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BookBrowse Reviews The Last Grand Duchess by Bryn Turnbull

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The Last Grand Duchess

A Novel of Olga Romanov, Imperial Russia, and Revolution

by Bryn Turnbull

The Last Grand Duchess by Bryn Turnbull X
The Last Grand Duchess by Bryn Turnbull
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    Feb 2022, 384 pages


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About this Book



A historical novel that tells the story of the doomed Russian royal family the Romanovs through the eyes of eldest daughter Olga.

Our First Impressions reviewers were impressed with Bryn Turnbull's historical novel The Last Grand Duchess, which narrates the story of Olga Romanov. The book scored an average rating of 4.6 out of 5 stars from the 30 respondents.

What it's about:

A unique portrayal of the Russian Revolution featuring the story of the Romanovs. Author Bryn Turnbull entrusts this well-known story to the Grand Duchess Olga Nikolaevna, eldest daughter of Nicolas II and Alexandra. Initially, Olga cherishes her life in the palace cocoon with her sisters and brother, extended family and titled friends. Gradually, she becomes uneasy and disenchanted with this suffocating world scripted for her and her siblings. Her parents seek out and trust Grigori Rasputin, a priest who is charged with a spiritual and healing role in her brother's life. She is troubled when she hears loyal Russian subjects challenge the authority of her parents. These life experiences cause an inner transformation which alerts Olga to the gravity of her family's situation as the Romanovs are consigned to exile. She is particularly angry at her father, who does not seek help for the family while there is still time (Carol S).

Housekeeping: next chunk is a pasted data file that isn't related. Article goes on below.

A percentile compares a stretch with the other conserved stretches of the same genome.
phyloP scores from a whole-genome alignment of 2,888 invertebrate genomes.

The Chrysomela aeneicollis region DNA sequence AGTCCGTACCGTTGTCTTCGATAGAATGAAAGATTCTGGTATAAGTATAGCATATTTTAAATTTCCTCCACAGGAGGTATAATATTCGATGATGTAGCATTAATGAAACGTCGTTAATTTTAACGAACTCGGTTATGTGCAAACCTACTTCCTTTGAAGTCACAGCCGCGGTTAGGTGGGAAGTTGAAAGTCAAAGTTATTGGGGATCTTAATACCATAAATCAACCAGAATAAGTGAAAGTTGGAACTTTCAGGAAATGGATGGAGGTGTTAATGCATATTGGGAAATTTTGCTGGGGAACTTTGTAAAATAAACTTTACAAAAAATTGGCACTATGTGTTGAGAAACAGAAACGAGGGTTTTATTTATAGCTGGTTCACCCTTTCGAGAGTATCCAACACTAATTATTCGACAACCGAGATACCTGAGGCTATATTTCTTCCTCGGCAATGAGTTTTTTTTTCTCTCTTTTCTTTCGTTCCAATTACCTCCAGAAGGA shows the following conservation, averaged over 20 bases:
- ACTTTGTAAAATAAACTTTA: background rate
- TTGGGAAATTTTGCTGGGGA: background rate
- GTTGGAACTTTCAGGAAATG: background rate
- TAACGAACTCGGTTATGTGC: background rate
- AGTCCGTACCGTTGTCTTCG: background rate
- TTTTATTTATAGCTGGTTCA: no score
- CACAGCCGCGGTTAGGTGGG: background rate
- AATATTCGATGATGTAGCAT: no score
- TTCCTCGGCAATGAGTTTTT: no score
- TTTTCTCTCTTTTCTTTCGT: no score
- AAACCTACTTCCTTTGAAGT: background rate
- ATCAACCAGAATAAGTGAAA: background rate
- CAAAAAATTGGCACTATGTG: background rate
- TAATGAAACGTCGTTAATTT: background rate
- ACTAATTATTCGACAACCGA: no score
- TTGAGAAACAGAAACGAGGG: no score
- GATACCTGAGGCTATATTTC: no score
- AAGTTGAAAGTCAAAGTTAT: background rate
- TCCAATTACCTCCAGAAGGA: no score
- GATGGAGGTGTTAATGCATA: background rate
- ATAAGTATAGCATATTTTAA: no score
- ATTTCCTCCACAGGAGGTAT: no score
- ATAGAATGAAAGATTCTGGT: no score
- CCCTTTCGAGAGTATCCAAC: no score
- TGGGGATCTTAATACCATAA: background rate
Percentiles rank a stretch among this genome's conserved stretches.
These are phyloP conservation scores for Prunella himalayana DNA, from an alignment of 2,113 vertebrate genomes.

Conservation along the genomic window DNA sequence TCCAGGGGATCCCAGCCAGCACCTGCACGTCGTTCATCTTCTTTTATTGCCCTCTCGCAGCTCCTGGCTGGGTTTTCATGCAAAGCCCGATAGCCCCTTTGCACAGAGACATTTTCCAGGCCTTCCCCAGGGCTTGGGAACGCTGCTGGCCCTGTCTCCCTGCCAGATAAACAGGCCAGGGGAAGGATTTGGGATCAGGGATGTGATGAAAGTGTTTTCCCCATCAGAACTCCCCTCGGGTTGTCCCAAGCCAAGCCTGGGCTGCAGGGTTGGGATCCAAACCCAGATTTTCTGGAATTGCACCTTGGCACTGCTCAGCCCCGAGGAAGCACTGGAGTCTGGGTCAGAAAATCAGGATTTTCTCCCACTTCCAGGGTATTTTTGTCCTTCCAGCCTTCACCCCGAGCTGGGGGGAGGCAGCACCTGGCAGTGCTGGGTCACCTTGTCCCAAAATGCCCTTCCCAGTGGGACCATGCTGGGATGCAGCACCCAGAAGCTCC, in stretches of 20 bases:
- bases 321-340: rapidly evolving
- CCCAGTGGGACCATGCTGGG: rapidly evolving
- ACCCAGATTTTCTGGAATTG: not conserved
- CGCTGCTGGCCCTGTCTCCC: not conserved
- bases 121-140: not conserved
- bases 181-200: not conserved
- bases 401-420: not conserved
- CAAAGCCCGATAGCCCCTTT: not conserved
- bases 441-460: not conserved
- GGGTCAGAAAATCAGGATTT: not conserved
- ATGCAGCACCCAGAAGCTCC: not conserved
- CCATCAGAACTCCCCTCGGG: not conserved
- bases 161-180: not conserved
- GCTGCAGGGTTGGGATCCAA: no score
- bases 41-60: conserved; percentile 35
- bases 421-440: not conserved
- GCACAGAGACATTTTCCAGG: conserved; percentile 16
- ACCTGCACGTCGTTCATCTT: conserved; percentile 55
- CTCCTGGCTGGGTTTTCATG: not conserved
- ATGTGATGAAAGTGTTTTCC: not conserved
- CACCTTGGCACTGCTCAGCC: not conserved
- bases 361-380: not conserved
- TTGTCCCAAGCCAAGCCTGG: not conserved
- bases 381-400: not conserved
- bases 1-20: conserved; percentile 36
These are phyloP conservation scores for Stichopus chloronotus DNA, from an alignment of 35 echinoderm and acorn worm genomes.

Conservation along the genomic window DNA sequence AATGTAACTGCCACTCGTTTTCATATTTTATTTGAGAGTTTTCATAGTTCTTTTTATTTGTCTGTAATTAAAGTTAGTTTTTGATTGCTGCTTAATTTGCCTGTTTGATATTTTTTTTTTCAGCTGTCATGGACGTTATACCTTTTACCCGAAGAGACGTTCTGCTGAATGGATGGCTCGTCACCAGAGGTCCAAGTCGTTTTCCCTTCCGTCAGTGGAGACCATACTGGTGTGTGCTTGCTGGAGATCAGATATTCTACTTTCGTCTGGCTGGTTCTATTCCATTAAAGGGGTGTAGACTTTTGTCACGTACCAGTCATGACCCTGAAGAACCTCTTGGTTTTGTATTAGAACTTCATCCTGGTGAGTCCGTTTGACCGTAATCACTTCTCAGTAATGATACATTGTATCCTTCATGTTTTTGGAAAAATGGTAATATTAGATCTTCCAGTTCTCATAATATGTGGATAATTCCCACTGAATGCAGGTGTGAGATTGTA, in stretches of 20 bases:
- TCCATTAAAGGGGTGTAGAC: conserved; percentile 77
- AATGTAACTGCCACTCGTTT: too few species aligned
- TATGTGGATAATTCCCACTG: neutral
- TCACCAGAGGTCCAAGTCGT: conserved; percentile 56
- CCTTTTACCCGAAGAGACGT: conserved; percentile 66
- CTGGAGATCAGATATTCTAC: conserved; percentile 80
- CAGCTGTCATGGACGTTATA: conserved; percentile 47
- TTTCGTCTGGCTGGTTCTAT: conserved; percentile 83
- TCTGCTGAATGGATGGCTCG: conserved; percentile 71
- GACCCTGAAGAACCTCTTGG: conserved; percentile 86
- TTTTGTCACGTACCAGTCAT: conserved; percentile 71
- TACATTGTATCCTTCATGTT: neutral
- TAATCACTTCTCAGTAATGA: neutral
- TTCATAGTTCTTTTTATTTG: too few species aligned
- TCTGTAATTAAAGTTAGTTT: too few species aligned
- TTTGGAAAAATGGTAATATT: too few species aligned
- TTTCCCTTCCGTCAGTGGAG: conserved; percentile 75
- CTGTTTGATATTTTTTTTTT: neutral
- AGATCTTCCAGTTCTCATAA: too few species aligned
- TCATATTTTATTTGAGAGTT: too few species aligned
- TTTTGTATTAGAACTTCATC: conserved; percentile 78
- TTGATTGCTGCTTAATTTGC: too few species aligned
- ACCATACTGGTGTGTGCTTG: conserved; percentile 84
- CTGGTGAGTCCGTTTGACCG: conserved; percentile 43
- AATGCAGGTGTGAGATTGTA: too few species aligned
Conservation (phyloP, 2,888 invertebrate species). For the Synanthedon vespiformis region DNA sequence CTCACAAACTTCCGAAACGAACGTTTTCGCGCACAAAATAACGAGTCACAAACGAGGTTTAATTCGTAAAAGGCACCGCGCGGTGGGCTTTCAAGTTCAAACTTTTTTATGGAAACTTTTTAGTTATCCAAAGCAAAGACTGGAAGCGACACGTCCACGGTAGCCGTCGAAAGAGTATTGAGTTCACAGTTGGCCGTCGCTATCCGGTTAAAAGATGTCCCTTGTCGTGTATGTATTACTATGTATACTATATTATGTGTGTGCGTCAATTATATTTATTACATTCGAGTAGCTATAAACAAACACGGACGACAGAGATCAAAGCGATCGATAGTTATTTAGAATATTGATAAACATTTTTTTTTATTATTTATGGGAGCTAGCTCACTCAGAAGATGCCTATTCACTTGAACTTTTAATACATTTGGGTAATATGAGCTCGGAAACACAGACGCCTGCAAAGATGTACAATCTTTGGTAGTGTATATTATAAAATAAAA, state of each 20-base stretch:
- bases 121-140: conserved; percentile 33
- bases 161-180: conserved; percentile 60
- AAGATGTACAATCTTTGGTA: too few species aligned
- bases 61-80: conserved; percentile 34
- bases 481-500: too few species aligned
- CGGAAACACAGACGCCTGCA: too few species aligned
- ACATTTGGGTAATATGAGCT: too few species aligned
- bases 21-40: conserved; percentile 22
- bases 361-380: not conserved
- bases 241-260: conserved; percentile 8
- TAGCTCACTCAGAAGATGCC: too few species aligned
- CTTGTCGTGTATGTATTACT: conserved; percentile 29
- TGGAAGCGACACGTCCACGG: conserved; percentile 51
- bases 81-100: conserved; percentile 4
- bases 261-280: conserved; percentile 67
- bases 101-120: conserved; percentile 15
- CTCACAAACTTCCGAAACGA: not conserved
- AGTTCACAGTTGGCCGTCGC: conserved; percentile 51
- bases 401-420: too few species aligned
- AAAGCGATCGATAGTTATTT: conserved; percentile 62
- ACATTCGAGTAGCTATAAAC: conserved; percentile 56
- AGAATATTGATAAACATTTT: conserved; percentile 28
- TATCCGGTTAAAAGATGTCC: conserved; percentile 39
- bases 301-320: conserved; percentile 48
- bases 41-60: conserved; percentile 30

Readers appreciated the author's ability to bring the character of Olga Romanov to life:

Finally, a work of historical fiction that doesn't focus on Anastasia. Olga, the oldest daughter of the last Tsar of Russia, is presented as more than just another "royal"; instead, she is a thinking, wondering young woman whose expectations of a normal life will never happen. Based on multiple nonfiction sources, including Olga's diaries, the novel helps us examine, and maybe understand, how and why the Russian Revolution came about, from a purely personal perspective (Beverly D). It was refreshing to read historical fiction centered on Olga, as many books are written about Anastasia. Although she was thought to be less mature than other women of her age due to the seclusion imposed upon her and her sisters by their mother, Olga proved to be a strong and perceptive character (Gretchen M).

The novel is full of fascinating historical details that will interest even those who think they know the whole Romanov story: